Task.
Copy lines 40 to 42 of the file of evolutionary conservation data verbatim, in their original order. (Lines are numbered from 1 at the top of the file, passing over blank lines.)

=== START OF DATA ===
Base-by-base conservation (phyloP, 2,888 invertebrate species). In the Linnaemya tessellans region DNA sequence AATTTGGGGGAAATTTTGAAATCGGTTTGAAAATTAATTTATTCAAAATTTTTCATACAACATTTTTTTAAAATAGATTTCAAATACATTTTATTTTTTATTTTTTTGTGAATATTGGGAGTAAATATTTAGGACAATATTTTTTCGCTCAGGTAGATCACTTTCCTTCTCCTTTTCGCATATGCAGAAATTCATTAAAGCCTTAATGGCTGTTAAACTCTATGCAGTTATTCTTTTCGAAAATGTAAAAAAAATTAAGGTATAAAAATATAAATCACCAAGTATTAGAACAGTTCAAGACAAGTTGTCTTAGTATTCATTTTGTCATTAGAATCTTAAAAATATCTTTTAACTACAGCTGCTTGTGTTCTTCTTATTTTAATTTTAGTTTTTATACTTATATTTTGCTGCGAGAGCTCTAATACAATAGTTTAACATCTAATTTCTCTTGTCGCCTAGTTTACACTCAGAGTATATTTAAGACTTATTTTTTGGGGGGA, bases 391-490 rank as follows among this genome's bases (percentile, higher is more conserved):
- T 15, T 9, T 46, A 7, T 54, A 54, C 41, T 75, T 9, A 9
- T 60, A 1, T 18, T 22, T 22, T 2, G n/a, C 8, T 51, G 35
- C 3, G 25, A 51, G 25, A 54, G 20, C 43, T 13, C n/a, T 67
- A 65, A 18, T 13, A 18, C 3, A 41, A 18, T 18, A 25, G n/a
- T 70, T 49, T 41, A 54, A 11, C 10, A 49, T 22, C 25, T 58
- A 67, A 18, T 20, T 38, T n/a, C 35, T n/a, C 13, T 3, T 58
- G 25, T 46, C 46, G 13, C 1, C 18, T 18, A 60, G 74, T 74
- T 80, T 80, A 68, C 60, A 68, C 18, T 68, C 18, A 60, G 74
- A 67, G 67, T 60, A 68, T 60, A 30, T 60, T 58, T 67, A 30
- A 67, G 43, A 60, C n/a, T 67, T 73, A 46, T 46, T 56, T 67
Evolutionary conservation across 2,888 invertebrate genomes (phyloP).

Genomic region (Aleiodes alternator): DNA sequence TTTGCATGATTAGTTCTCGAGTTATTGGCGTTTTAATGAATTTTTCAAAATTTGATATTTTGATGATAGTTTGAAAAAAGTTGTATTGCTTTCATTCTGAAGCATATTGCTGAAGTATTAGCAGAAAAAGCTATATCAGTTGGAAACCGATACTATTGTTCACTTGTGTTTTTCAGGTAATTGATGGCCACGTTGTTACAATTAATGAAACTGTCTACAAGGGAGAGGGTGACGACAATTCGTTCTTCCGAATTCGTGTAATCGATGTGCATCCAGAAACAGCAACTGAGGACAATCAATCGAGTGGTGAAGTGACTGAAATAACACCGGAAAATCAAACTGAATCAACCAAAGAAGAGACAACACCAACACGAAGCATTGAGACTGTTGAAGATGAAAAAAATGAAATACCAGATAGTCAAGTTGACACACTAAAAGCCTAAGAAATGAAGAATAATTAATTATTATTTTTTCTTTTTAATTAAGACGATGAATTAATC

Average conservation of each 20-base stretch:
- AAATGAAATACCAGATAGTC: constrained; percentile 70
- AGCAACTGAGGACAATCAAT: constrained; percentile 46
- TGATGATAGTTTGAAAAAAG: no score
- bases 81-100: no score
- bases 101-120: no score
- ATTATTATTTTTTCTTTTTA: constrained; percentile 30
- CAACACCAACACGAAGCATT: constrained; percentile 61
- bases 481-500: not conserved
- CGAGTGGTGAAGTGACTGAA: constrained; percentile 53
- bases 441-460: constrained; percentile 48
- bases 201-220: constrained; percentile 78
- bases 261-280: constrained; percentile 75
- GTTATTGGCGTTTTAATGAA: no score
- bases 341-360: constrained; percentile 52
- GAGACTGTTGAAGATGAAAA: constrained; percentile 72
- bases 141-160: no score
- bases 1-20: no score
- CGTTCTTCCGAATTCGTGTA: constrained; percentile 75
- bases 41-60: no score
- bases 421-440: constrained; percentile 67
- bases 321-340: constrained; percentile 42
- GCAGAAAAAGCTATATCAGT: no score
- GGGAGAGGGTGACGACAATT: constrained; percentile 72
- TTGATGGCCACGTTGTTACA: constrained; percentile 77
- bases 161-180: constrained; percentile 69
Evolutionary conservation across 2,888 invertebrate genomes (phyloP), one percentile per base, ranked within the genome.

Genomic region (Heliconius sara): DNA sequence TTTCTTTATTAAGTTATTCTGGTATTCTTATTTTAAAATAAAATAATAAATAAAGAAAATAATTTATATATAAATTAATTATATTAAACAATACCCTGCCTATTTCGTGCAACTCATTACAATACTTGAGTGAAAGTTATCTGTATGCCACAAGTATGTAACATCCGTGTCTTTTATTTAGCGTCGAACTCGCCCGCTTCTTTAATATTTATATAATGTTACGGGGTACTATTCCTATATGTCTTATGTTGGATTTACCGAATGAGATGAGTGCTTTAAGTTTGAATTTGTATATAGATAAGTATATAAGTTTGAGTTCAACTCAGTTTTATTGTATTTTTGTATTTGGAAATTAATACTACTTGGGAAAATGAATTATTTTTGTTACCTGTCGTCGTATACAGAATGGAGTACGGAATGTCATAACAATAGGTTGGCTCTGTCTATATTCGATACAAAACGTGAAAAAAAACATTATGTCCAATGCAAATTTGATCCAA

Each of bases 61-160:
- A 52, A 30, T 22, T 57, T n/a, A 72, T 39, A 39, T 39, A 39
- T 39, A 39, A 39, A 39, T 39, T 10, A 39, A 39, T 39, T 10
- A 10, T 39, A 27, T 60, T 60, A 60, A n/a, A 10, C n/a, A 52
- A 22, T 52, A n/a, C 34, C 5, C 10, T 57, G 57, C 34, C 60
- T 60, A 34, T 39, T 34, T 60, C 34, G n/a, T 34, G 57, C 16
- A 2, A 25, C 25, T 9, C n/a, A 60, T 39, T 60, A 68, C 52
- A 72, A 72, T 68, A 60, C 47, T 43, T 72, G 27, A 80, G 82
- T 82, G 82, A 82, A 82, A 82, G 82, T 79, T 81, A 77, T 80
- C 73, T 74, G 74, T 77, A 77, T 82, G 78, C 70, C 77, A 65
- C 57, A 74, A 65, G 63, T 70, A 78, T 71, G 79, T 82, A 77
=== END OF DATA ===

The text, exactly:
Evolutionary conservation across 2,888 invertebrate genomes (phyloP), one percentile per base, ranked within the genome.

Genomic region (Heliconius sara): DNA sequence TTTCTTTATTAAGTTATTCTGGTATTCTTATTTTAAAATAAAATAATAAATAAAGAAAATAATTTATATATAAATTAATTATATTAAACAATACCCTGCCTATTTCGTGCAACTCATTACAATACTTGAGTGAAAGTTATCTGTATGCCACAAGTATGTAACATCCGTGTCTTTTATTTAGCGTCGAACTCGCCCGCTTCTTTAATATTTATATAATGTTACGGGGTACTATTCCTATATGTCTTATGTTGGATTTACCGAATGAGATGAGTGCTTTAAGTTTGAATTTGTATATAGATAAGTATATAAGTTTGAGTTCAACTCAGTTTTATTGTATTTTTGTATTTGGAAATTAATACTACTTGGGAAAATGAATTATTTTTGTTACCTGTCGTCGTATACAGAATGGAGTACGGAATGTCATAACAATAGGTTGGCTCTGTCTATATTCGATACAAAACGTGAAAAAAAACATTATGTCCAATGCAAATTTGATCCAA

Each of bases 61-160: